Confessions of a Heretic: Selected Essays (Hardcover)

Confessions of a  Heretic: Selected Essays By Roger Scruton Cover Image

Confessions of a Heretic: Selected Essays (Hardcover)


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Hard-hitting essays by acclaimed social commentator and philosopher Roger Scruton, guaranteed to provoke lively debate

A wide-ranging selection that includes essays on architecture and modern art, the environment, politics, and culture.

Each “confession” reveals aspects of the author’s thinking that his critics would probably have advised him to keep to himself. Roger Scruton challenges popular opinion on key aspects of our society: What can we do to protect Western values against Islamic extremism? How can we nurture real friendship in the digital age of social media and Facebook? How should we achieve a timely death against the advances of modern medicine? How should environmental policies be shaped by the government? This provocative collection seeks to answer the most pressing problems of our age.
Roger Scruton is a philosopher, public commentator, broadcaster, and the author of more than forty books, including Notes from Underground, The Disappeared, and Fools, Frauds and Firebrands: Thinkers of the New Left. He has specialized in aesthetics with particular attention to music and architecture, engages in contemporary political and cultural debates from the standpoint of a conservative thinker, and is well known as a powerful polemicist. Scruton is a fellow of the Royal Society of Literature and the British Academy, and a senior fellow at the Ethics and Public Policy Center in Washington, D.C.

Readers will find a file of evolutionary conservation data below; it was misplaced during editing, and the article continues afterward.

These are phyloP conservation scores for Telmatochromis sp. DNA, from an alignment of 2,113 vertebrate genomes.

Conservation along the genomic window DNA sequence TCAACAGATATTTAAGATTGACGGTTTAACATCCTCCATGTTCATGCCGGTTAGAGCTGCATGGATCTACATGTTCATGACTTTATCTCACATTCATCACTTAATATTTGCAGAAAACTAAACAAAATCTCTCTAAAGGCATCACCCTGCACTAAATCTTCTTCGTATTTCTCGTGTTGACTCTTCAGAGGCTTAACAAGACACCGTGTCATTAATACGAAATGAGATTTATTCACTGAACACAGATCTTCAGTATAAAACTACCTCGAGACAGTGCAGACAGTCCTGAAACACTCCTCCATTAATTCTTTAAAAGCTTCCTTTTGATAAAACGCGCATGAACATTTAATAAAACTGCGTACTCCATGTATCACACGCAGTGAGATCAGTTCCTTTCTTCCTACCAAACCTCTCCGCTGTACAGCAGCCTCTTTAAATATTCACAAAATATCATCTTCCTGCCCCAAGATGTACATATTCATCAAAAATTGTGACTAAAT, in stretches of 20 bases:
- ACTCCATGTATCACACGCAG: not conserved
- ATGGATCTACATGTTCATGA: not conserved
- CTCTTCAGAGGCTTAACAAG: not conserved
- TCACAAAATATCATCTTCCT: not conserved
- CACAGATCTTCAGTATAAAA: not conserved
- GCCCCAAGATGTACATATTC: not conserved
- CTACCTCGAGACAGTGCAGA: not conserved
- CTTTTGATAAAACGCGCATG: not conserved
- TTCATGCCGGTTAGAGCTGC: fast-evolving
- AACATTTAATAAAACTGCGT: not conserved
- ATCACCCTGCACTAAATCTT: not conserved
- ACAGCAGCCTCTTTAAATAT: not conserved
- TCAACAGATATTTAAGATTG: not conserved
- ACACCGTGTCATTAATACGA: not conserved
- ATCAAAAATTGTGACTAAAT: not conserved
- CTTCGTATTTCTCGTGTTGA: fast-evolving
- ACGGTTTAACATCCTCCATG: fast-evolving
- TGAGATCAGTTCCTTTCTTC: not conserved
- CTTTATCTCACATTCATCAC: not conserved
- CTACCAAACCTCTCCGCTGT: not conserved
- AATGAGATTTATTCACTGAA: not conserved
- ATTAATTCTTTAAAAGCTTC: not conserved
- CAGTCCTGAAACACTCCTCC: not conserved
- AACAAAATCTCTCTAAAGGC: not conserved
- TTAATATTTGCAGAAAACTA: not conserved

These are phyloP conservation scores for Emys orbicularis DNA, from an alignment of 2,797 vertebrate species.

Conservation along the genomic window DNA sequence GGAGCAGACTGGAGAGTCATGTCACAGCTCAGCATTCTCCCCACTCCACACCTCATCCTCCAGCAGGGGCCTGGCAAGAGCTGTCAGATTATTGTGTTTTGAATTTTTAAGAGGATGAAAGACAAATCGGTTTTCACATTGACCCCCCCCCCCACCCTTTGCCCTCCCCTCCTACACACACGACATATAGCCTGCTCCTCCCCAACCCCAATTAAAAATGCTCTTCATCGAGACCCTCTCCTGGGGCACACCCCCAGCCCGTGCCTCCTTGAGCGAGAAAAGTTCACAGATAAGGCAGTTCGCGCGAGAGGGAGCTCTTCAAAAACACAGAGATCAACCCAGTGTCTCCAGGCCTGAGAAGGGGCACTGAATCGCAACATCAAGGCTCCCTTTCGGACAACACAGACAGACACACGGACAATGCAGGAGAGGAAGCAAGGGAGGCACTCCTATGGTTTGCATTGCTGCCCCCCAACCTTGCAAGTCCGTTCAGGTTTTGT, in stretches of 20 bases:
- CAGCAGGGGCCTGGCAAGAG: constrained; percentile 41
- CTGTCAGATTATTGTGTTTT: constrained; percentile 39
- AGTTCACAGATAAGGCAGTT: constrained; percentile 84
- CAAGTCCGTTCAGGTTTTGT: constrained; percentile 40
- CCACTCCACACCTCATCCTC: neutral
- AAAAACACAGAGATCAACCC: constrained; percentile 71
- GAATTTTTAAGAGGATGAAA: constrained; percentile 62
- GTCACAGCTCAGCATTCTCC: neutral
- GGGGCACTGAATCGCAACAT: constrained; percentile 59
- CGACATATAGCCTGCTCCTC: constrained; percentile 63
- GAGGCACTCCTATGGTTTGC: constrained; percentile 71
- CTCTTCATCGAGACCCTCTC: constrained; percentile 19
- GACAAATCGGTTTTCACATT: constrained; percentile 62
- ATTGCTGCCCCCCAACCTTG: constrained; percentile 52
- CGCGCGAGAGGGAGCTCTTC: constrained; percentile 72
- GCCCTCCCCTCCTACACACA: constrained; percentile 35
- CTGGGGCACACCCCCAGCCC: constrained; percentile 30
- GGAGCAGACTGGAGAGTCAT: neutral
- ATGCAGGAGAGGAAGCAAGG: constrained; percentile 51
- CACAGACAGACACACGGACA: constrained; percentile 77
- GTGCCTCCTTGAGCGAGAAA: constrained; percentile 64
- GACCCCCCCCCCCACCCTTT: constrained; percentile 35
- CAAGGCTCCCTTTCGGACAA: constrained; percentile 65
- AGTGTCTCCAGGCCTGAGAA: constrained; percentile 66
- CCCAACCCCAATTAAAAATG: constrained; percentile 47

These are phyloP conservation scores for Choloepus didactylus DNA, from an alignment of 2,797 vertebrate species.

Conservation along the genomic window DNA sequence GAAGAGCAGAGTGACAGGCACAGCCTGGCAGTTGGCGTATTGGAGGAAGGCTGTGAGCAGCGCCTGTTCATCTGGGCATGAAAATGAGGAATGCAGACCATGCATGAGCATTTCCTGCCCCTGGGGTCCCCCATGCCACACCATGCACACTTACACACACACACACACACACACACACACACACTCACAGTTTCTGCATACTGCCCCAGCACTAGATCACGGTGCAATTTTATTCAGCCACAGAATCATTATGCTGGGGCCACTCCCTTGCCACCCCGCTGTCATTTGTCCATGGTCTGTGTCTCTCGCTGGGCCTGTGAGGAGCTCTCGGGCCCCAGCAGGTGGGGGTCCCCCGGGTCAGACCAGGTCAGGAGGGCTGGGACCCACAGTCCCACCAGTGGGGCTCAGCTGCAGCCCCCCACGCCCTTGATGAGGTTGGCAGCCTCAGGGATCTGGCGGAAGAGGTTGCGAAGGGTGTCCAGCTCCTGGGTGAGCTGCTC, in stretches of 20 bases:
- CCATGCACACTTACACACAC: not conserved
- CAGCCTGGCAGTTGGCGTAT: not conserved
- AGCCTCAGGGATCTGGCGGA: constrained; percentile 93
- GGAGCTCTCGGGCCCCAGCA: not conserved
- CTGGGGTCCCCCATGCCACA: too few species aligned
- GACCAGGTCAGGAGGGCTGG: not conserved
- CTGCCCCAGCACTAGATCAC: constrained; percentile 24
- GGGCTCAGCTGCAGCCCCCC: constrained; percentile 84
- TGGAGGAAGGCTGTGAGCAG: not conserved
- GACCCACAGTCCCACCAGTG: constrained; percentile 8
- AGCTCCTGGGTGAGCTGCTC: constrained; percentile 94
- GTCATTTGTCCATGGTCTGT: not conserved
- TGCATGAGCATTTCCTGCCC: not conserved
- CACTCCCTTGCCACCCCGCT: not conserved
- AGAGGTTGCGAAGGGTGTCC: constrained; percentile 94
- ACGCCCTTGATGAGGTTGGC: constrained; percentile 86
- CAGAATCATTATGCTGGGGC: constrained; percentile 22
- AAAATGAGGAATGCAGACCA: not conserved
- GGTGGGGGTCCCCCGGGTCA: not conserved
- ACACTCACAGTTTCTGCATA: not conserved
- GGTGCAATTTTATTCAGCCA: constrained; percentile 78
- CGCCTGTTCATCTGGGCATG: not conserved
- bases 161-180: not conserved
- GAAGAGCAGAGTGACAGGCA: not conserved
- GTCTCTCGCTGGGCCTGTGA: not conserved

Product Details ISBN: 9781910749128
ISBN-10: 1910749125
Publisher: Notting Hill Editions
Publication Date: March 28th, 2017
Pages: 208
Language: English
“Roger Scruton is that rarest of things: a first-rate philosopher who actually has a of the few intellectually authoritative voices in modern British conservatism.” —Jesse Norman, The Spectator
“Scruton is brilliant at the patient demolition, in sorrowful yet witty tones, of wobbly conceptual edifices.” —Steven Poole, The Guardian